True and False Justice before God

January 20, 2022 • 3 min

From The Sinner’s Guide, page 462
By Venerable Louis of Granada

Section IV.

True and False Justice.

A fourth consequence worthy of note is that there are two kinds of justice, one false and the other true.

True justice is that which embraces both the interior and the exterior virtues. False justice is that which is satisfied with a few exterior practices, while neglecting the interior virtues, such as love of God, humility, and devotion.

This was the justice of the Pharisees, to whom our Saviour addressed these terrible words of reproach and condemnation: “Woe to you, Scribes and Pharisees, hypocrites; because you tithe mint, and anise, and cummin, and have left the weightier things of the law, judgment, and mercy, and faith. Woe to you, Scribes and Pharisees, hypocrites; because you make clean the outside of the cup and of the dish, but within you are full of rapine and uncleanness. Woe to you, Scribes and Pharisees, hypocrites; because you are like to whited sepulchres, which outwardly appear to men beautiful, but within are full of dead men’s bones, and of all filthiness.” [St. Matt. xiii. 23, 25, 27.]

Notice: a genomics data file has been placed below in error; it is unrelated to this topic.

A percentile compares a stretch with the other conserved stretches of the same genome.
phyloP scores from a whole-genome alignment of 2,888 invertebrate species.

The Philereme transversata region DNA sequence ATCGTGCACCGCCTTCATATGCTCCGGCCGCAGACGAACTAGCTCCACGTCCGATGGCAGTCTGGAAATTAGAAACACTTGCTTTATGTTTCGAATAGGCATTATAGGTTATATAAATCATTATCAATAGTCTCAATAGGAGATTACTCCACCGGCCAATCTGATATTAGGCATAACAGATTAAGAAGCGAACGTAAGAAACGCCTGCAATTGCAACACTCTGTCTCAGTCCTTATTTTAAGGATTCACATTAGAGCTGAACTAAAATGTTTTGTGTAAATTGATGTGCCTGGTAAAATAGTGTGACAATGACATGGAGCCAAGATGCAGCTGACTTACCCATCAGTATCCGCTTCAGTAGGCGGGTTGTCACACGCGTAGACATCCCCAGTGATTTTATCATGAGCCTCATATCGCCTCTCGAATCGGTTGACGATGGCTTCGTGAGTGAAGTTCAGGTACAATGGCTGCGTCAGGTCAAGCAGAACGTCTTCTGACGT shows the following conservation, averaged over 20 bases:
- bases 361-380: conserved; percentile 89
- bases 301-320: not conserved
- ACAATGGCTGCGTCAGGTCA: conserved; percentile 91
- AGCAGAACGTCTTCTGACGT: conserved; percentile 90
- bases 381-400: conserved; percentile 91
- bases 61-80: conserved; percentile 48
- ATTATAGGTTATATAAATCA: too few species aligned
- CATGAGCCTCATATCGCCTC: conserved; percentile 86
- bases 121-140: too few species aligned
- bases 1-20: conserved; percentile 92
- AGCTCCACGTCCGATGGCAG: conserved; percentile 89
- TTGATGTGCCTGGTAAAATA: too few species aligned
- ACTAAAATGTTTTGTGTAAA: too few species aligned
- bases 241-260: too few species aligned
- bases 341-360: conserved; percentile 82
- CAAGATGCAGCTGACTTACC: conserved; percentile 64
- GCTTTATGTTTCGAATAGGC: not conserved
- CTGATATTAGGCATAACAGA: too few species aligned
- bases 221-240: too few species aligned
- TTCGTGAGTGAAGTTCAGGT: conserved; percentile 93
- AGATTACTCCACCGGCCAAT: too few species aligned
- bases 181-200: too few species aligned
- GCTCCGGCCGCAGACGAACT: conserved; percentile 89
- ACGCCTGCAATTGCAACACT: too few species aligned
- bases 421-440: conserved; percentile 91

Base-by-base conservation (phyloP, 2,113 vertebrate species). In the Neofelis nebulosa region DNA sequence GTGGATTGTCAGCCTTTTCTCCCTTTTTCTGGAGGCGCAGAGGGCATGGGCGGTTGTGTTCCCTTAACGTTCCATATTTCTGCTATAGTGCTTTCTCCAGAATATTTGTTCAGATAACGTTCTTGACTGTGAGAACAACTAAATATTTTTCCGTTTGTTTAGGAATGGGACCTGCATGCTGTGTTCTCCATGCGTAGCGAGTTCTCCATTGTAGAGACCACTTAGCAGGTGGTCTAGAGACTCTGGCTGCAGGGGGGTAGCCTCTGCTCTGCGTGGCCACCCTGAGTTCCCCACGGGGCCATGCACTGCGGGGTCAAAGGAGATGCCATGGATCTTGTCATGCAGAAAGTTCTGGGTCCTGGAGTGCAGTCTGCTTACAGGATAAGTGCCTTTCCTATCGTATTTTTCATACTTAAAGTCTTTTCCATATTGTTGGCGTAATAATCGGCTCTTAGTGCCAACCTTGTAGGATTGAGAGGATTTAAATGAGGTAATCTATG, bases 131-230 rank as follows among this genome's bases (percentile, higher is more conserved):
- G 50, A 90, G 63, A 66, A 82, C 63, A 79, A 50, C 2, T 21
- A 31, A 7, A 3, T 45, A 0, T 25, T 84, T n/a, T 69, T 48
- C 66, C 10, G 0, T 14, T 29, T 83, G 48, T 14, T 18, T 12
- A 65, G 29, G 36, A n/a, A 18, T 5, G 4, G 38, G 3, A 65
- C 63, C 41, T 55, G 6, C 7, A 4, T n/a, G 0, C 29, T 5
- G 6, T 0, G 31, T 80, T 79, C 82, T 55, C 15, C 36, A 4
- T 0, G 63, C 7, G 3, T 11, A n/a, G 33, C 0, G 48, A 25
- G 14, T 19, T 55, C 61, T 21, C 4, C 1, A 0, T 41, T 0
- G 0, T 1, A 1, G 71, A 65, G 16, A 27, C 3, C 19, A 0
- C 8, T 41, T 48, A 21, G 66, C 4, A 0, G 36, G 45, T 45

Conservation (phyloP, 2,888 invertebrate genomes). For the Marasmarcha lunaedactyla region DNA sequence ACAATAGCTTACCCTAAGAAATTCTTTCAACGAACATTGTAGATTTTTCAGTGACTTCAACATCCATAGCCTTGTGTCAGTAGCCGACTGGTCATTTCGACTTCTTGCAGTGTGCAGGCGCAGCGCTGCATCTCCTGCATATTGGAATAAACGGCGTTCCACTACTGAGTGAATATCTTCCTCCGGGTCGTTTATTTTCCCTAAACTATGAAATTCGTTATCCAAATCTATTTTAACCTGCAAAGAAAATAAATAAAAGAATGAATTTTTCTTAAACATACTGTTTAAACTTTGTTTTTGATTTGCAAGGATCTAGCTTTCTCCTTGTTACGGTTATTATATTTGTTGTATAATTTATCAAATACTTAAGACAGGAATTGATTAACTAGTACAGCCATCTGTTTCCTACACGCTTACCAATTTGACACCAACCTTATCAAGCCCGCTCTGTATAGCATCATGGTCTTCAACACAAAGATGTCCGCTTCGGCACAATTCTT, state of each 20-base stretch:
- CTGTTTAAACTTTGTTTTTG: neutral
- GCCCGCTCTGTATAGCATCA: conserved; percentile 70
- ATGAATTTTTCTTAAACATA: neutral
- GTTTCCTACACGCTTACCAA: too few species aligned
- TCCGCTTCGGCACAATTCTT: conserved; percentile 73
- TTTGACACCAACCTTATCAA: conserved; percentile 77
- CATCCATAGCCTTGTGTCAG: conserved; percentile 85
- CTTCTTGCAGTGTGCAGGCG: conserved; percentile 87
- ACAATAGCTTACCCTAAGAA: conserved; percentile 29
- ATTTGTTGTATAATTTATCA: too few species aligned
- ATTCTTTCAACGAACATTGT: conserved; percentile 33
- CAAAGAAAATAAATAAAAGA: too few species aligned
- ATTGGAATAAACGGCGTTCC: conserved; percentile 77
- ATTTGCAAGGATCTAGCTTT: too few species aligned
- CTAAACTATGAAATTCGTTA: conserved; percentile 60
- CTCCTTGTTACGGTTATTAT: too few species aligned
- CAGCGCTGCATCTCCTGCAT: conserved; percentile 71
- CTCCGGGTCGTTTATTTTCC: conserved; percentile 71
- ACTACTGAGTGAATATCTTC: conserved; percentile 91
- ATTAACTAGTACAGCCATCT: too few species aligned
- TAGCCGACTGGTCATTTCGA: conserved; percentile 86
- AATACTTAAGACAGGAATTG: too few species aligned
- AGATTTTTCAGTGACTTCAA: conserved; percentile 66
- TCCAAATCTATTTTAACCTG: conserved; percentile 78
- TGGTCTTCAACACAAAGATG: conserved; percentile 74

Such is the justice so frequently condemned in the Scriptures. Speaking in God’s name, Isaias says: “This people glorify Me with their lips, but their heart is far from Me, and they have feared Me with the commandment and doctrines of men.” [Isaias xxix. 13.]

And again: “Offer sacrifice no more in vain: incense is an abomination to Me. My soul hateth your new moons, and your solemnities; I am weary of bearing them.” [Ib. i. 13, 14.]

What is the meaning of these words? Does God condemn acts which He Himself commanded under the severest penalties? Does he condemn the practices of that beautiful virtue religion, the object of which is to honor and worship Him?

Assuredly not; but He condemns the insincerity of His people who content themselves with the exterior observance of the law to the neglect of true justice. This He declares, for, after reproaching them with the mockery of their hollow ceremonies and practices, He tells them: “Wash yourselves, be clean, take away the evil of your devices from my eyes: cease to do perversely. Learn to do well; relieve the oppressed, judge for the fatherless, defend the widow, and if your sins be as scarlet, they shall be made as white as snow; and if they be red as crimson, they shall be white as wool.” [Isaias i. 16, 17, 18.]

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